Assignment 0 Java Threads


5/5 - (2 votes)

Week 1: Programming Assignment 0

In this (intentionally simple) initial assignment, you will use Java
Threads to test several implementations of the Java BlockingQueue
interface. The goal is to learn how to (1) create, (2) start, (3)
interrupt, and (4) wait for the completion of multiple Java Threads.
The test program also illustrates some problems that can occur if Java
Threads concurrently access an object that isn’t synchronized

In the “src/edu/vuum/mocca” folder in this directory you’ll find the class, which contains the skeleton Java code
that you’ll implement by completing the “TODO – You fill in here”
comments to provide a working solution. DO NOT CHANGE THE OVERALL
STRUCTURE OF THE SKELETON – just fill in the “TODO – You fill in here”

In particular, you’ll need to do the following:

. Implement the “TODO” portions of the testQueue() method so that two
Java Threads are created and started to run the producerRunnable and
consumerRunnable objects.

. After giving the Threads a chance to run for a short while (which is
done for you via the Thread.sleep() method) you’ll interrupt both of
them so they will shutdown.

. After interrupting the Threads you’ll wait for both Threads to exit
before continuing with the test (which is also done for you).

All the information needed to write this code is described in these

Section 1: Module 2: Part 1: Overview of Java Threads (Part 1)
Section 1: Module 2: Part 2: Overview of Java Threads (Part 2)
Section 1: Module 2: Part 3: Motivating Java Synchronization and Scheduling Mechanisms

Make sure to watch these videos and read all the supplied Java code
carefully prior to starting the assignment. These videos are
available at

We’ll also discuss this assignment specification (and later its
solution) in the POSA MOOC “Virtual Office Hours”, which are described
in item #38 at the POSA MOOC FAQ available from

The file uses JUnit to run the tests. We
do this to automate the testing process and leverage the integration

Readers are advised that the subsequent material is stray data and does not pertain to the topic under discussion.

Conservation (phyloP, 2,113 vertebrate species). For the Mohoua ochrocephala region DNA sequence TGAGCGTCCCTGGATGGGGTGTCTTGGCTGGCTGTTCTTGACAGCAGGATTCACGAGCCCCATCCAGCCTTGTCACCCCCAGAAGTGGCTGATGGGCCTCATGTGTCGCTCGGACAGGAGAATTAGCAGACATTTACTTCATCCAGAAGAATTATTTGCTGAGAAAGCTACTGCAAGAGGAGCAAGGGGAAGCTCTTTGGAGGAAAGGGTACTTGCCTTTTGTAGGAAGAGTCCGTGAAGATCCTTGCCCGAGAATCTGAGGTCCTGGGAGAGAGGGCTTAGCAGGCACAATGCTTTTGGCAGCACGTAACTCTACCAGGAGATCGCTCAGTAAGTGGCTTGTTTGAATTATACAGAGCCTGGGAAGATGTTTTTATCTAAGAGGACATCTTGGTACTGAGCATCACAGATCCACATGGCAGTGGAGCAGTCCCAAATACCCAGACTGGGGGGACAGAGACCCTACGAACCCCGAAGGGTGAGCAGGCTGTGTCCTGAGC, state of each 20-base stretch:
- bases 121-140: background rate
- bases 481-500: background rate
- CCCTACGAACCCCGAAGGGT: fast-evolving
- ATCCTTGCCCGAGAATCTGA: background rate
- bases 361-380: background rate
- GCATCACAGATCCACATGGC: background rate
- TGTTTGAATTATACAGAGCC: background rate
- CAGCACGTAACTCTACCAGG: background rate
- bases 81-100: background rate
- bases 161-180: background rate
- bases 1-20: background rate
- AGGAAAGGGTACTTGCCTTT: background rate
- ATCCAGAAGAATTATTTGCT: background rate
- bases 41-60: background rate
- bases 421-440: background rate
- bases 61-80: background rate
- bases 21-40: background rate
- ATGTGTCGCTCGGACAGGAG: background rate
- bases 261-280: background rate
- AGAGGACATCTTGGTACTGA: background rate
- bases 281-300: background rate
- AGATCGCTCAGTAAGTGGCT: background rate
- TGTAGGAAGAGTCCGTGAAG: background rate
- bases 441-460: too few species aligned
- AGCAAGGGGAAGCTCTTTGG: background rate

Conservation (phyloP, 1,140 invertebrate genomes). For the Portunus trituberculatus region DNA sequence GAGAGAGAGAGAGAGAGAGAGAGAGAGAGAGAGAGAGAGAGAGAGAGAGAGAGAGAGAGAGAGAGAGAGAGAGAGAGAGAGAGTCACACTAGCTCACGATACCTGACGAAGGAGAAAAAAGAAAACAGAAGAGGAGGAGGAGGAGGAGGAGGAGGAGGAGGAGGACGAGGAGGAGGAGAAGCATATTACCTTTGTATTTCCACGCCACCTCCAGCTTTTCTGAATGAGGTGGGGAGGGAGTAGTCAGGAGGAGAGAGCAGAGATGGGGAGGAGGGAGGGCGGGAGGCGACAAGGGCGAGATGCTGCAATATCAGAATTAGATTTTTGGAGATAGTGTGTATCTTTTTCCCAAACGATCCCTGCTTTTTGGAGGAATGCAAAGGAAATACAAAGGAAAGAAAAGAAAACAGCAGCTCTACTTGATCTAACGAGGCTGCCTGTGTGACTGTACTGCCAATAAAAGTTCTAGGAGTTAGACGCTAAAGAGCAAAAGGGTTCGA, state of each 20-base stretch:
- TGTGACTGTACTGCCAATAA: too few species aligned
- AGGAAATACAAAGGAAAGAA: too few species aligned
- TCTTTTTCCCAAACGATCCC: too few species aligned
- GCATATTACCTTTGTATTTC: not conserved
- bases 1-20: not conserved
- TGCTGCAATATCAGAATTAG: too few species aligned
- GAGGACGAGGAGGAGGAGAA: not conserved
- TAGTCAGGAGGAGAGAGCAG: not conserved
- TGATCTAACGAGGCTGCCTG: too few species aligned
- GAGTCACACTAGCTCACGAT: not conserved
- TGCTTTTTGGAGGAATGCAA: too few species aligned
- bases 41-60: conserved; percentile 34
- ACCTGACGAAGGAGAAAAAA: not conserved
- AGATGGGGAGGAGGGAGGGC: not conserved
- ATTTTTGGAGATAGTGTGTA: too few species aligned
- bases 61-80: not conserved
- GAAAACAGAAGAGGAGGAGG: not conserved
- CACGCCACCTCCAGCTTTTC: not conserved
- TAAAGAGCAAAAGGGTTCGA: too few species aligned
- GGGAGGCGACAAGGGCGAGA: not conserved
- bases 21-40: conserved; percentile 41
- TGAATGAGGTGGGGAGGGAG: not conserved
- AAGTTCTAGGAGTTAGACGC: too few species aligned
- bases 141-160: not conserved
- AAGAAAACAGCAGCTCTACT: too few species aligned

of JUnit with Eclipse, as described here:

When you first open the project in Eclipse, you might see compile
errors if JUnit is not included in your build path. To fix these
errors, open, hover over “org.junit,” and
click “Fix project setup.” Make sure “Add JUnit 4 library to the
build path” is selected and then click “OK.” At this point, the
compile errors should disappear!

To run the JUnit tests in Eclipse, right-click on and go to “Run As JUnit Test”. The JUnit
view will pop up in Eclipse and run the tests contained therein. All
tests should pass. The ArrayBlockingQueue will pass because your
testQueue method runs successfully. The tests for BuggyBlockingQueue
(which is an intentionally flawed class), should “pass” if some error
occurs while running testQueue (these errors are expected). As long
as these JUnit tests both “pass” successfully your program will be be
consider “correct” for the purposes of assessing this assignment.

If the tests run and “pass,” you should see check-marks next to each
of the tests in the JUnit view. As the tests run, you will also find
output being printed to the console. This text is for informational
purposes only and have no bearing on whether your program is

PlaceholderAssignment 0 Java Threads
Open chat
Need help?
Can we help?